This limits Nokia further, however, they have at least one ace up their sleeve, in the form of the PureView camera technology that they applied to a Symbian phone. Now, the arrival of a Windows 8 based PureView camera phone, supposedly the Lumia 1020 seems upon us. Indeed, as Trusted Reviews notes:
The EOS/Lumia 1020 is the most eagerly anticipated device since Nokia and Microsoft joined forces in 2011 and perhaps represents the best chance for the pair to gain ground on Apple and Android manufacturers like Samsung.
A 41-megapixel cameraphone is certainly an eye catcher. But whether it sells on this number alone remains to be seen. It has to be said that the earlier (Symbian) version of the cameraphone really did impress, the camera part, not the phone part, needless to say.
And, of course, the competition doesn't rest in this hypercompetitive marketplace. Samsung has just announced a hybrid smartphone/camera, the Galaxy S4 zoom, one part Galaxy smartphone, one part point and shooter (and, unlike the Nokia, actually looking like one) with a 10x optical zoom and a 16 megapixel CMOS sensor.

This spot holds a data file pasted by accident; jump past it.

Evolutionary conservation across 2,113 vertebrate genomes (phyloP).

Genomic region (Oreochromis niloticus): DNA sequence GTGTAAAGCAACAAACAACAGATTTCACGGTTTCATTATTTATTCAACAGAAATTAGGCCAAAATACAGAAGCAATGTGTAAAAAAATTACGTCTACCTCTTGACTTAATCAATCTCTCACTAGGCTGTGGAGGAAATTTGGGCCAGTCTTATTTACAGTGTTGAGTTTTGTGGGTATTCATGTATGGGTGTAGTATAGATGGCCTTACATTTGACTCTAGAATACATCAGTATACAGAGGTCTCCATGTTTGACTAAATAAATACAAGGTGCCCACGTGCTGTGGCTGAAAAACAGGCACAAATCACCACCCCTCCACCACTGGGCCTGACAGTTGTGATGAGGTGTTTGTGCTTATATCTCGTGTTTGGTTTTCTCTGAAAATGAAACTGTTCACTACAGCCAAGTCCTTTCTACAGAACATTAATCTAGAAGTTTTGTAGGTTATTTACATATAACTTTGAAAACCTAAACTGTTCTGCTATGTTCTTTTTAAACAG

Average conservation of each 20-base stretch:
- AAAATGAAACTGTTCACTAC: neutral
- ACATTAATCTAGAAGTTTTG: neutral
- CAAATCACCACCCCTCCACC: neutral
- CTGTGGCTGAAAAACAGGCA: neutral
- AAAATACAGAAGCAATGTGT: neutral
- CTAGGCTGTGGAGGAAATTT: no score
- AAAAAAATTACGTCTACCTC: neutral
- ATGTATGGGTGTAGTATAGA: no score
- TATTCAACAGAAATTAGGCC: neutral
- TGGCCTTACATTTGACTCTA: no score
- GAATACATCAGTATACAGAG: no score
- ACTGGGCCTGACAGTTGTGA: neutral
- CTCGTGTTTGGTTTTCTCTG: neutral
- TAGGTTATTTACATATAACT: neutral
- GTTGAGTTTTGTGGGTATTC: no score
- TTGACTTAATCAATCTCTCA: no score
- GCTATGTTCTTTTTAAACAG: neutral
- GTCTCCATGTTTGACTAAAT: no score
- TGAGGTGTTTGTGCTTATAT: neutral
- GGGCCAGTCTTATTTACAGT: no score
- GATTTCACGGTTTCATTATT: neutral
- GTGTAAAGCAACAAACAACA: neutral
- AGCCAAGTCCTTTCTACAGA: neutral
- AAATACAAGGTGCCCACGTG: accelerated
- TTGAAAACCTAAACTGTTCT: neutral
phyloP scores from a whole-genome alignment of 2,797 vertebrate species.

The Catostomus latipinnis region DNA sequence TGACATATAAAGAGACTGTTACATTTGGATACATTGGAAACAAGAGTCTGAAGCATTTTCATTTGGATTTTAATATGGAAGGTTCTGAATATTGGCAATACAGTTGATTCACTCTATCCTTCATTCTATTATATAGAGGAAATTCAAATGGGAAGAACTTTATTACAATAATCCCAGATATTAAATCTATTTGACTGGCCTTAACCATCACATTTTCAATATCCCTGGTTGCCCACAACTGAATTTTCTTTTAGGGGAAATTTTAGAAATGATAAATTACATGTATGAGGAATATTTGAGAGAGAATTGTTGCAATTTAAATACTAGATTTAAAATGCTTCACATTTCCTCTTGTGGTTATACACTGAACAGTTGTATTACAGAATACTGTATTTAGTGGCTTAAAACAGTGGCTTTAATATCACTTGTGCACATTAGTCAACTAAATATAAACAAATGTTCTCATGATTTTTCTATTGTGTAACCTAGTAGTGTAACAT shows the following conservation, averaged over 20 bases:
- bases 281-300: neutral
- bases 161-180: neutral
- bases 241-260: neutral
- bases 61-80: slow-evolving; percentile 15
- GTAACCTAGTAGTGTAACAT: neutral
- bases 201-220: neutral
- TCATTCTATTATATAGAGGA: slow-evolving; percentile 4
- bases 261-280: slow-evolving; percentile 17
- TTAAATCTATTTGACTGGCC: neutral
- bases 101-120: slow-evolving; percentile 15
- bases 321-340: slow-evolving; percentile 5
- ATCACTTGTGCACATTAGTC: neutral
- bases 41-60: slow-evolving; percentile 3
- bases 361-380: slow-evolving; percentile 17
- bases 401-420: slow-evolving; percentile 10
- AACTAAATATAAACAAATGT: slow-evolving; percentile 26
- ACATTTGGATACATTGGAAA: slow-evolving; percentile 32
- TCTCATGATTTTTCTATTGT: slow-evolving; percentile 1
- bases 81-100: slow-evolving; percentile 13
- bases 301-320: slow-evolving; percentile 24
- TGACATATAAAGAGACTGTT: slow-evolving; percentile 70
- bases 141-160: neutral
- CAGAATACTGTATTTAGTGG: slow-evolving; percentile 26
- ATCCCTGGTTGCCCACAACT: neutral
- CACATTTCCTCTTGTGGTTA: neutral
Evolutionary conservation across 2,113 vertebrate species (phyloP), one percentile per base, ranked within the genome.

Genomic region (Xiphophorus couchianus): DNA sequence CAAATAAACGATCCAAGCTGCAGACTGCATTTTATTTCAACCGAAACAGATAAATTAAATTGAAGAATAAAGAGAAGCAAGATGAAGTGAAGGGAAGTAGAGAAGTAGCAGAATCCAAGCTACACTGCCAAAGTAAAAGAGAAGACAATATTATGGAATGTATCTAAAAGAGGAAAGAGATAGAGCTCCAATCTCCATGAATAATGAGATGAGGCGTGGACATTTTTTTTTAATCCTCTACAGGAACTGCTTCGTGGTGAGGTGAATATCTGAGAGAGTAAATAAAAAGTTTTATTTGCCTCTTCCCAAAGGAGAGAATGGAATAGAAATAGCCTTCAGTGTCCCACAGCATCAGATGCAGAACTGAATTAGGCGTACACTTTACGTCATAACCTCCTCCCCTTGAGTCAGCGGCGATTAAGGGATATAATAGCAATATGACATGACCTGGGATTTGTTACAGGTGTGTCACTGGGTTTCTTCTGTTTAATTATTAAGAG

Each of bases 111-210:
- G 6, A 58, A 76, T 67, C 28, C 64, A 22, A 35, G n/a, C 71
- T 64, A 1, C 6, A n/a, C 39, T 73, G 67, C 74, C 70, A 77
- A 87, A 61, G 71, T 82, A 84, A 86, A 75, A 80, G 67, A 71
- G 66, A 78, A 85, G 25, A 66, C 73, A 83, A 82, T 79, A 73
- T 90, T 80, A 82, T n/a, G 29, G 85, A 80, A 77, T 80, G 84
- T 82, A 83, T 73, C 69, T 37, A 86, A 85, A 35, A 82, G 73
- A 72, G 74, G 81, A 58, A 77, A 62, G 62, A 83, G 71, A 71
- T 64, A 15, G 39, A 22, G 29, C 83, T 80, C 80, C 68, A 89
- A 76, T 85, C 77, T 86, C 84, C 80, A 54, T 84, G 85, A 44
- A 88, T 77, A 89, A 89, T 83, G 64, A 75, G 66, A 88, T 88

Some bloggers, like Natasha Lomas, went already overboard in the title:
Samsung Just Killed Nokia's 'True PureView' Windows Phone And It's Not Even Unboxed Yet
The technology might be less revolutionary (although the Samsung device integrates the two devices in a pretty clever way), but not all that many consumers worry about the technology. Unless Nokia can achieve a reputation for having the must have camera phone, this might very well not deliver the benefits management surely is hoping it will. Jury is still out here.
The low-end market